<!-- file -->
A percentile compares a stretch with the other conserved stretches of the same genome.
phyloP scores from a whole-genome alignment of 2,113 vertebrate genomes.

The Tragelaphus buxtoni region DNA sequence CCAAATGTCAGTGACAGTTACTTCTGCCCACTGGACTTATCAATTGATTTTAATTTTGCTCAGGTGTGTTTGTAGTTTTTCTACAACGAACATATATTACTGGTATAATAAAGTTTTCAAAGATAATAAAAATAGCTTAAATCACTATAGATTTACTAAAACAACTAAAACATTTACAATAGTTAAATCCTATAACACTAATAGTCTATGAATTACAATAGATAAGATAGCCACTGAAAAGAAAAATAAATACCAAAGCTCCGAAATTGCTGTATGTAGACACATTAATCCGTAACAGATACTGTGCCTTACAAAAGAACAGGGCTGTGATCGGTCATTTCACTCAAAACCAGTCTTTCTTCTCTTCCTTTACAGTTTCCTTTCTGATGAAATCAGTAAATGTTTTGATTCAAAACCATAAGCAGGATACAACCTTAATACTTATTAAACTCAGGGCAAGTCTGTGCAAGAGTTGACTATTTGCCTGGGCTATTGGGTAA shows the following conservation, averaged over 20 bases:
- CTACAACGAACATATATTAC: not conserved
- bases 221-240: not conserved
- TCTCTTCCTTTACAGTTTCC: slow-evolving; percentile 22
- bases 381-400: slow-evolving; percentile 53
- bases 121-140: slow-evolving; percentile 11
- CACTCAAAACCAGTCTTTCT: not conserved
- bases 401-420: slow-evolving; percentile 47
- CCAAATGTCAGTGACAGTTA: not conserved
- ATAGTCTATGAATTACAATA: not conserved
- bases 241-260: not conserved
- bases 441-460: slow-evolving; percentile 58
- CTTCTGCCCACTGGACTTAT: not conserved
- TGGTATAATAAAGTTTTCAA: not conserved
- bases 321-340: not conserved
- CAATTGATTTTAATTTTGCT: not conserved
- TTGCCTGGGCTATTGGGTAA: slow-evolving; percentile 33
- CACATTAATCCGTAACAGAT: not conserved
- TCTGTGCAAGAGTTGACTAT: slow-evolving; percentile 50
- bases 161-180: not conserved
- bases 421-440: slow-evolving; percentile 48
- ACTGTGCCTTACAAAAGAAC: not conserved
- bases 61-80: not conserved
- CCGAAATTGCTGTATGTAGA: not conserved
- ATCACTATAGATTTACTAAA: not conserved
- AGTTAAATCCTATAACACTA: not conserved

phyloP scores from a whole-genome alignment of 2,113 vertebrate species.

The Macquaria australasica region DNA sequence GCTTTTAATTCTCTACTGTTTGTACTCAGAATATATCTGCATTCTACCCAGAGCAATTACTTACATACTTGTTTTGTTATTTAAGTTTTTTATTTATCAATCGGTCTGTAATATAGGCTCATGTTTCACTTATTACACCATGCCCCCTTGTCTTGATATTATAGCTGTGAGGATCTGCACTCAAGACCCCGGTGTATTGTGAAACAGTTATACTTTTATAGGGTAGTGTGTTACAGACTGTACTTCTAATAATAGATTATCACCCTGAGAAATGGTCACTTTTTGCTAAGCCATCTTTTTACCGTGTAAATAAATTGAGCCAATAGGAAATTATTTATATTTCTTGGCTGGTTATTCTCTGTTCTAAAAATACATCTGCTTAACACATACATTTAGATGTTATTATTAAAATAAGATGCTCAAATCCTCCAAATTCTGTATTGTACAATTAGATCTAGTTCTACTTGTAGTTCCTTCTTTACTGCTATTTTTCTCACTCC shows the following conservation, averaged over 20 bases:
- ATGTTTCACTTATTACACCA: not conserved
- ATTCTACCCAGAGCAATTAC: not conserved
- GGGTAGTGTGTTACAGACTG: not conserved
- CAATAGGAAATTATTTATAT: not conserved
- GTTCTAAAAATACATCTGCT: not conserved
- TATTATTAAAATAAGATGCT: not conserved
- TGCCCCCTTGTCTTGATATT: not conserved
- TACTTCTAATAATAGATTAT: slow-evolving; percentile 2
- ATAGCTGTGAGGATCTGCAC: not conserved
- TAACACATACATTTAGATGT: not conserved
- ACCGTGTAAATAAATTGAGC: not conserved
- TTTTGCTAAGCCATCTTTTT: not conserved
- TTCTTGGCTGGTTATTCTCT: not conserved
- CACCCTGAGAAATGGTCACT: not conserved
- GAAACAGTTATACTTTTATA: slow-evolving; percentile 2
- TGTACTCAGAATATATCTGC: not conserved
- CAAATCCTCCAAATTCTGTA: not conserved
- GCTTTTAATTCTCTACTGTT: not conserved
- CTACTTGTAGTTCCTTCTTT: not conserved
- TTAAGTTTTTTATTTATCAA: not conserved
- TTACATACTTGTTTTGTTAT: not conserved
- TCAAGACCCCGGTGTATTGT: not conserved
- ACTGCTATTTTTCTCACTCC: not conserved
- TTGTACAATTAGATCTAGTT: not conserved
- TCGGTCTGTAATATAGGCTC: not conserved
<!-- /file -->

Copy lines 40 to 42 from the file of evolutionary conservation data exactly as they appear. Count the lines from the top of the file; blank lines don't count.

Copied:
- TAACACATACATTTAGATGT: not conserved
- ACCGTGTAAATAAATTGAGC: not conserved
- TTTTGCTAAGCCATCTTTTT: not conserved